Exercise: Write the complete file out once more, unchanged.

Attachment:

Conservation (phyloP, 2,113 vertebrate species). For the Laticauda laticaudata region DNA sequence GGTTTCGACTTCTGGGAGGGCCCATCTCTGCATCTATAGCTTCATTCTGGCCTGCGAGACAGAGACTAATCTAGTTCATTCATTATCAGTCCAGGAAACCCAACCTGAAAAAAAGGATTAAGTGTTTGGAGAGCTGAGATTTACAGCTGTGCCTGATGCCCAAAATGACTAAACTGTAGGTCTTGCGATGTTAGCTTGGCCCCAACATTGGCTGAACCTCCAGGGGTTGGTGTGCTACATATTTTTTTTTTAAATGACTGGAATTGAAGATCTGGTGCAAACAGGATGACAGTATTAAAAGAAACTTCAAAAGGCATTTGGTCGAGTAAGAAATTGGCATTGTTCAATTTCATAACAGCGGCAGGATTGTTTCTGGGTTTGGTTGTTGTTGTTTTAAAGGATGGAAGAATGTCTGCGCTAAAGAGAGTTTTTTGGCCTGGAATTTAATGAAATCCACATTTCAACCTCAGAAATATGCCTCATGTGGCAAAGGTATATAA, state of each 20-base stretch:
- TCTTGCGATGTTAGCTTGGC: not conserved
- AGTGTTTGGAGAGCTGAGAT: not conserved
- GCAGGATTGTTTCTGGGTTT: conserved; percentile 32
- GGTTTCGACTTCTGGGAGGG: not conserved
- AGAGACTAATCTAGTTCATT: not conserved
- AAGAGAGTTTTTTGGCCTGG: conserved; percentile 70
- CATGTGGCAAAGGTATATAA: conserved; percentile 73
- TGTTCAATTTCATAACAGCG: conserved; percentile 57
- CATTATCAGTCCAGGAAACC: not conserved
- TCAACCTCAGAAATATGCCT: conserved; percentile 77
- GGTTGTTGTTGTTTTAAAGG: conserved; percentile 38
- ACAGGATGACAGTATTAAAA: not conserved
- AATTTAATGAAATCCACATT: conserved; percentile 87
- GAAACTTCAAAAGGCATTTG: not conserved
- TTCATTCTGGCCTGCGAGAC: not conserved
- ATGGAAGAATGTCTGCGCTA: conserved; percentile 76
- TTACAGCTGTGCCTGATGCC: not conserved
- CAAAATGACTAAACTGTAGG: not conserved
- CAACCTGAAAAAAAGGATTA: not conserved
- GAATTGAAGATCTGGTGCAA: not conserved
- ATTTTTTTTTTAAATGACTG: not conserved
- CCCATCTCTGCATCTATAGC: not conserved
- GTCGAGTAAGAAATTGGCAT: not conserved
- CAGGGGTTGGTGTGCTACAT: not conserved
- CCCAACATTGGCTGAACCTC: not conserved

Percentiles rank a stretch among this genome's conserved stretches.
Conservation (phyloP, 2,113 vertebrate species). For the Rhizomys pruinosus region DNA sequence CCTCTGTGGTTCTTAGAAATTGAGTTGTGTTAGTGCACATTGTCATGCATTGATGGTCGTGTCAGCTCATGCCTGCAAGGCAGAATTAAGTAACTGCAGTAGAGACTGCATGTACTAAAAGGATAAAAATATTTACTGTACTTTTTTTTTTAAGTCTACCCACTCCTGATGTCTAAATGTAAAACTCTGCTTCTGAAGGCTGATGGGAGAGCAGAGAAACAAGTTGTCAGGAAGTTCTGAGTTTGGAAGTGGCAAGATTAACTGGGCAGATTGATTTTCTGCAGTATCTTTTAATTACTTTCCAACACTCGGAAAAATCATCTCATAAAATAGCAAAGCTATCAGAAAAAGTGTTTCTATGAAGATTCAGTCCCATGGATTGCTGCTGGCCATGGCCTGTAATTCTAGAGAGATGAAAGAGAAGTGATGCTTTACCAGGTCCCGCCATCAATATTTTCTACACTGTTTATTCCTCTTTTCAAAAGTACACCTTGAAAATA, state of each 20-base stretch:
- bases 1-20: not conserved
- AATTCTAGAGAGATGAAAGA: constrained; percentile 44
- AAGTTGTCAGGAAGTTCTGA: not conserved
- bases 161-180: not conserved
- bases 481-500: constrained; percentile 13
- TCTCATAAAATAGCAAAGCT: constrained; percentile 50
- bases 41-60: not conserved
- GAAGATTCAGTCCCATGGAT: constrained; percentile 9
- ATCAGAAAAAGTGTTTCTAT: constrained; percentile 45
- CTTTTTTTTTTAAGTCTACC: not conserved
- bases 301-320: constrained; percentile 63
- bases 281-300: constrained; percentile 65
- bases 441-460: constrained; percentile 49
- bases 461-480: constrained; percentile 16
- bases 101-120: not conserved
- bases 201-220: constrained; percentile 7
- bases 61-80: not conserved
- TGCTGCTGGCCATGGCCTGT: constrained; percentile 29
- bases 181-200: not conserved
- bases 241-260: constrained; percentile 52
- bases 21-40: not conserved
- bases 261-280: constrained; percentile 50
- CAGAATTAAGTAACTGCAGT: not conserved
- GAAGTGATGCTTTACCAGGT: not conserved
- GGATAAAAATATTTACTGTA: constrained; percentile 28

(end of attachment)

Conservation (phyloP, 2,113 vertebrate species). For the Laticauda laticaudata region DNA sequence GGTTTCGACTTCTGGGAGGGCCCATCTCTGCATCTATAGCTTCATTCTGGCCTGCGAGACAGAGACTAATCTAGTTCATTCATTATCAGTCCAGGAAACCCAACCTGAAAAAAAGGATTAAGTGTTTGGAGAGCTGAGATTTACAGCTGTGCCTGATGCCCAAAATGACTAAACTGTAGGTCTTGCGATGTTAGCTTGGCCCCAACATTGGCTGAACCTCCAGGGGTTGGTGTGCTACATATTTTTTTTTTAAATGACTGGAATTGAAGATCTGGTGCAAACAGGATGACAGTATTAAAAGAAACTTCAAAAGGCATTTGGTCGAGTAAGAAATTGGCATTGTTCAATTTCATAACAGCGGCAGGATTGTTTCTGGGTTTGGTTGTTGTTGTTTTAAAGGATGGAAGAATGTCTGCGCTAAAGAGAGTTTTTTGGCCTGGAATTTAATGAAATCCACATTTCAACCTCAGAAATATGCCTCATGTGGCAAAGGTATATAA, state of each 20-base stretch:
- TCTTGCGATGTTAGCTTGGC: not conserved
- AGTGTTTGGAGAGCTGAGAT: not conserved
- GCAGGATTGTTTCTGGGTTT: conserved; percentile 32
- GGTTTCGACTTCTGGGAGGG: not conserved
- AGAGACTAATCTAGTTCATT: not conserved
- AAGAGAGTTTTTTGGCCTGG: conserved; percentile 70
- CATGTGGCAAAGGTATATAA: conserved; percentile 73
- TGTTCAATTTCATAACAGCG: conserved; percentile 57
- CATTATCAGTCCAGGAAACC: not conserved
- TCAACCTCAGAAATATGCCT: conserved; percentile 77
- GGTTGTTGTTGTTTTAAAGG: conserved; percentile 38
- ACAGGATGACAGTATTAAAA: not conserved
- AATTTAATGAAATCCACATT: conserved; percentile 87
- GAAACTTCAAAAGGCATTTG: not conserved
- TTCATTCTGGCCTGCGAGAC: not conserved
- ATGGAAGAATGTCTGCGCTA: conserved; percentile 76
- TTACAGCTGTGCCTGATGCC: not conserved
- CAAAATGACTAAACTGTAGG: not conserved
- CAACCTGAAAAAAAGGATTA: not conserved
- GAATTGAAGATCTGGTGCAA: not conserved
- ATTTTTTTTTTAAATGACTG: not conserved
- CCCATCTCTGCATCTATAGC: not conserved
- GTCGAGTAAGAAATTGGCAT: not conserved
- CAGGGGTTGGTGTGCTACAT: not conserved
- CCCAACATTGGCTGAACCTC: not conserved

Percentiles rank a stretch among this genome's conserved stretches.
Conservation (phyloP, 2,113 vertebrate species). For the Rhizomys pruinosus region DNA sequence CCTCTGTGGTTCTTAGAAATTGAGTTGTGTTAGTGCACATTGTCATGCATTGATGGTCGTGTCAGCTCATGCCTGCAAGGCAGAATTAAGTAACTGCAGTAGAGACTGCATGTACTAAAAGGATAAAAATATTTACTGTACTTTTTTTTTTAAGTCTACCCACTCCTGATGTCTAAATGTAAAACTCTGCTTCTGAAGGCTGATGGGAGAGCAGAGAAACAAGTTGTCAGGAAGTTCTGAGTTTGGAAGTGGCAAGATTAACTGGGCAGATTGATTTTCTGCAGTATCTTTTAATTACTTTCCAACACTCGGAAAAATCATCTCATAAAATAGCAAAGCTATCAGAAAAAGTGTTTCTATGAAGATTCAGTCCCATGGATTGCTGCTGGCCATGGCCTGTAATTCTAGAGAGATGAAAGAGAAGTGATGCTTTACCAGGTCCCGCCATCAATATTTTCTACACTGTTTATTCCTCTTTTCAAAAGTACACCTTGAAAATA, state of each 20-base stretch:
- bases 1-20: not conserved
- AATTCTAGAGAGATGAAAGA: constrained; percentile 44
- AAGTTGTCAGGAAGTTCTGA: not conserved
- bases 161-180: not conserved
- bases 481-500: constrained; percentile 13
- TCTCATAAAATAGCAAAGCT: constrained; percentile 50
- bases 41-60: not conserved
- GAAGATTCAGTCCCATGGAT: constrained; percentile 9
- ATCAGAAAAAGTGTTTCTAT: constrained; percentile 45
- CTTTTTTTTTTAAGTCTACC: not conserved
- bases 301-320: constrained; percentile 63
- bases 281-300: constrained; percentile 65
- bases 441-460: constrained; percentile 49
- bases 461-480: constrained; percentile 16
- bases 101-120: not conserved
- bases 201-220: constrained; percentile 7
- bases 61-80: not conserved
- TGCTGCTGGCCATGGCCTGT: constrained; percentile 29
- bases 181-200: not conserved
- bases 241-260: constrained; percentile 52
- bases 21-40: not conserved
- bases 261-280: constrained; percentile 50
- CAGAATTAAGTAACTGCAGT: not conserved
- GAAGTGATGCTTTACCAGGT: not conserved
- GGATAAAAATATTTACTGTA: constrained; percentile 28